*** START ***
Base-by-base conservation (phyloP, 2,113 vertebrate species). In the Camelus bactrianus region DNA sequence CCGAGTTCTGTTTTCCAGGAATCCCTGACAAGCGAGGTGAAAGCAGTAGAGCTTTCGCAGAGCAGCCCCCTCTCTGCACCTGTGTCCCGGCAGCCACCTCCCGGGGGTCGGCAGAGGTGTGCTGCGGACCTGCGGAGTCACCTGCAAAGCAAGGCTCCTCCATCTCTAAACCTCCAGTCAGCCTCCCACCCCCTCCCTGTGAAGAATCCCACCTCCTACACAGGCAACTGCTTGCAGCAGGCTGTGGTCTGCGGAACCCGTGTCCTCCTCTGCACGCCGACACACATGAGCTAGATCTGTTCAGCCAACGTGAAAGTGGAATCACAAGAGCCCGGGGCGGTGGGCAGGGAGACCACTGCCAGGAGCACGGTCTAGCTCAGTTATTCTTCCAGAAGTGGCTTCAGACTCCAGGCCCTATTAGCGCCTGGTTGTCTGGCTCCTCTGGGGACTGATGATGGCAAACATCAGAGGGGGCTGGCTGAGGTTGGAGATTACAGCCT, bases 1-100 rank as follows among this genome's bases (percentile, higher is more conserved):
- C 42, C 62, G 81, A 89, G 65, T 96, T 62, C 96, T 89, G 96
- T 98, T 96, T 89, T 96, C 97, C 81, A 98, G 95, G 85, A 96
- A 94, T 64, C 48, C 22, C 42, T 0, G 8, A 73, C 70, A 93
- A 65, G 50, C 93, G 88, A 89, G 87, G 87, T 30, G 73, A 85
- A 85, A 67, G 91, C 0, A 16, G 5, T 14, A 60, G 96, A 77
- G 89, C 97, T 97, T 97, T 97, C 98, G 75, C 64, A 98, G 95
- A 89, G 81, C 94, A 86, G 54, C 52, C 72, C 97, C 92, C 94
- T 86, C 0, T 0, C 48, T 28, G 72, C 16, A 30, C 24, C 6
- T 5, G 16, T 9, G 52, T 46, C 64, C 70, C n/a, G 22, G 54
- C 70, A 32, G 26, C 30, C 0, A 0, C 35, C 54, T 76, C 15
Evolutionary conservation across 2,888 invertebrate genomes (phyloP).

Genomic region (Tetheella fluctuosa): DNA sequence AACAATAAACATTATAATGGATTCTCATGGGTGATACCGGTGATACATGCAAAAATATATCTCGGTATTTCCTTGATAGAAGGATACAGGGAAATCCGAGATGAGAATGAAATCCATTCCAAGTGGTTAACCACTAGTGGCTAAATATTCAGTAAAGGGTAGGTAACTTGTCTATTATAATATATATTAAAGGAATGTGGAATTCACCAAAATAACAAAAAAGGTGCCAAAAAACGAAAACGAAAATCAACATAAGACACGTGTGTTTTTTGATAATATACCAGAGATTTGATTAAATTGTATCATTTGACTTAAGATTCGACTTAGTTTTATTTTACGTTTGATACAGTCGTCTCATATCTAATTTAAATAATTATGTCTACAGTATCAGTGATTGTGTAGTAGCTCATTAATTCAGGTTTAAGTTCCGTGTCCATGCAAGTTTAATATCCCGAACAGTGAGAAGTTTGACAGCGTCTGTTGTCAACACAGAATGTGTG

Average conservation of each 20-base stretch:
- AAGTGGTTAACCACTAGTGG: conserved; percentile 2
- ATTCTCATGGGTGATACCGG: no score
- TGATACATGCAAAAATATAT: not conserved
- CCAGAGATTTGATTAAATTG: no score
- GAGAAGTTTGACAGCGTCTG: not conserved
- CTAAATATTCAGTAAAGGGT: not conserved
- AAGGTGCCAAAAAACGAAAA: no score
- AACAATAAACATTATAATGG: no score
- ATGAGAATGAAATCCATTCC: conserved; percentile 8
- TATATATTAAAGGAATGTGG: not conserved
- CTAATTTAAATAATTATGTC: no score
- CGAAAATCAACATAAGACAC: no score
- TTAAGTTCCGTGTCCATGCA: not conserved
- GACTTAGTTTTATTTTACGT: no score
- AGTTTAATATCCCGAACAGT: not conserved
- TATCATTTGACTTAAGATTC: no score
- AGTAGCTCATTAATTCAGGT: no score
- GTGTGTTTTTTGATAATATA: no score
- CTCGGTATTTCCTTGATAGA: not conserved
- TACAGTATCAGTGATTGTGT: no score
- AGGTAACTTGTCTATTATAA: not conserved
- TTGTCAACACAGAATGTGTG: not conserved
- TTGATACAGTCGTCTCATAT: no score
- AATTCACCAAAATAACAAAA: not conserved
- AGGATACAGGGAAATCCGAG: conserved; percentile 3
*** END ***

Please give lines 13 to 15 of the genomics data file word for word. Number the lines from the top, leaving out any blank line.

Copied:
Genomic region (Tetheella fluctuosa): DNA sequence AACAATAAACATTATAATGGATTCTCATGGGTGATACCGGTGATACATGCAAAAATATATCTCGGTATTTCCTTGATAGAAGGATACAGGGAAATCCGAGATGAGAATGAAATCCATTCCAAGTGGTTAACCACTAGTGGCTAAATATTCAGTAAAGGGTAGGTAACTTGTCTATTATAATATATATTAAAGGAATGTGGAATTCACCAAAATAACAAAAAAGGTGCCAAAAAACGAAAACGAAAATCAACATAAGACACGTGTGTTTTTTGATAATATACCAGAGATTTGATTAAATTGTATCATTTGACTTAAGATTCGACTTAGTTTTATTTTACGTTTGATACAGTCGTCTCATATCTAATTTAAATAATTATGTCTACAGTATCAGTGATTGTGTAGTAGCTCATTAATTCAGGTTTAAGTTCCGTGTCCATGCAAGTTTAATATCCCGAACAGTGAGAAGTTTGACAGCGTCTGTTGTCAACACAGAATGTGTG

Average conservation of each 20-base stretch:
- AAGTGGTTAACCACTAGTGG: conserved; percentile 2